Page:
Sunday, February 20, 2005

Current exhibits at Columbus Museum of Art

After church today we drove downtown to see this winter's group of exhibits at the Columbus Museum of Art.

Duane Hanson: Portraits from the Heartland December 11, 2004 - March 6, 2005

The Allen Sisters: Pictorial Photographers 1885-1920 January 15 - March 20, 2005

Claude Raguet Hirst: Transforming the American Still Life January 15 - April 10, 2005

Bringing Modernism Home: Ohio Decorative Arts 1890-1960 January 28 - April 17, 2005

and the photographs of Art Sinsabaugh, which for some reason don't have a link on the museum page.

The Hanson sculptures are amazing and eerie. Because there are guards sitting around very still close to the sculptures, sometimes you're not sure--is this a real person or a sculpture. The woman reclining in a lawn chair in her bikini had a sun burn and cellulite! The museum was full of families--many peering into the faces of these lifelike. . . forms. Looking more real than most real people.

The photographs of the Allen sisters make me want to go through the few old Ladies Home Journals I have from the early 20th century (my grandmother's). They did a lot of photographs for magazines, and the exhibit shows the changes in their art over the years. Ms. Hirst's still lifes were also very interesting--particularly the ones she did of books, and her uniquely female way of painting of "bachelor art" a genre that appealed primarily to men.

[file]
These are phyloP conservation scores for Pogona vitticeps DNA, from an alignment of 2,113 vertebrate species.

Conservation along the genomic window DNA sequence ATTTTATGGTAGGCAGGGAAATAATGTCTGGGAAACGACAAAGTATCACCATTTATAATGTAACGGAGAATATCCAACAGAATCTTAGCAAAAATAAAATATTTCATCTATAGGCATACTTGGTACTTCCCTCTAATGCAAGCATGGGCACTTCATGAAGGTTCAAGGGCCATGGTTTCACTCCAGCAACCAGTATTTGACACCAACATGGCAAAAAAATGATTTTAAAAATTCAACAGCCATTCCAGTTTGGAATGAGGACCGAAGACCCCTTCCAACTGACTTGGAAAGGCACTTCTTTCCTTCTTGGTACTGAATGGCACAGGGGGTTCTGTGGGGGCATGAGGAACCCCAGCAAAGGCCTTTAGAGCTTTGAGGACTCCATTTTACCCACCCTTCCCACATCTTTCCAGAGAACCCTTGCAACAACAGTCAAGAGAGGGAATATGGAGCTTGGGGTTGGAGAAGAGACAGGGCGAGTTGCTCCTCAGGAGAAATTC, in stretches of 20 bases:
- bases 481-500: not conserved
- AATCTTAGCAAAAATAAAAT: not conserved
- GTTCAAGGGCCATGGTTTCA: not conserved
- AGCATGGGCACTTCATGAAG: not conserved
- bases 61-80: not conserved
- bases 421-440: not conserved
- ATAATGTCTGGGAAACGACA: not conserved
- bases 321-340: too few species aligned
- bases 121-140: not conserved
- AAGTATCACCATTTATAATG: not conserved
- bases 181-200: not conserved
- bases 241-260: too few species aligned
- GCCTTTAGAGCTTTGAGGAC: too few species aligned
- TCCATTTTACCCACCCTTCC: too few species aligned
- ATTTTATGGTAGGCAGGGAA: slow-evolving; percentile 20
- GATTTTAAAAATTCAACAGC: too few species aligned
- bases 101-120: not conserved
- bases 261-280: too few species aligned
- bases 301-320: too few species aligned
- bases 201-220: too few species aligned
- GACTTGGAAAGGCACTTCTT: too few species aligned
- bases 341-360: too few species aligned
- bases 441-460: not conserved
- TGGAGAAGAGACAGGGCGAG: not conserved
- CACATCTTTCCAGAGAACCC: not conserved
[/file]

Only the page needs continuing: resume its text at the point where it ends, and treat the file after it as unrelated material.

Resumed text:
My favorite was the Ohio Decorative Arts exhibit, and the Sunday morning lark became a bit more expensive (also included lunch in the museum restaurant, designed by my husband) when I couldn't resist buying the book, Bringing modernism home; Ohio decorative arts, 1890-1960, by Carol Boram-Hays (Ohio University Press, 2005). Because of the large number of glass and pottery companies in Ohio, it really is possible to build a very large collection with just Ohio artists (although many were immigrants from Europe and Japan).

"Bringing Modernism Home illuminates how Ohioans were influential in bringing international vanguard movements such as Arts and Crafts, Art Deco and Art Moderne out of the rarefied atmosphere of art galleries and museums and into the domestic realm. Included are works by nationally regarded figures such as Russel Wright and Viktor Schreckengost, as well as renowned creations by the important studios and manufactories Rookwood Pottery, Rose Iron Works, Hall China, and the Libbey Glass Company." Read more.

Art Sinsabaugh's photographs, which we just stumbled into, included many scenes we remember from the Champaign, Urbana, and Rantoul area. At first he didn't like the flatness of central Illinois, but soon found it beautiful, and by cropping his 12 x 20 negatives, he was able to achieve the far horizon/big sky those of us who lived in that area recognize. Also the Chicago scenes from the 1960s are wonderful.

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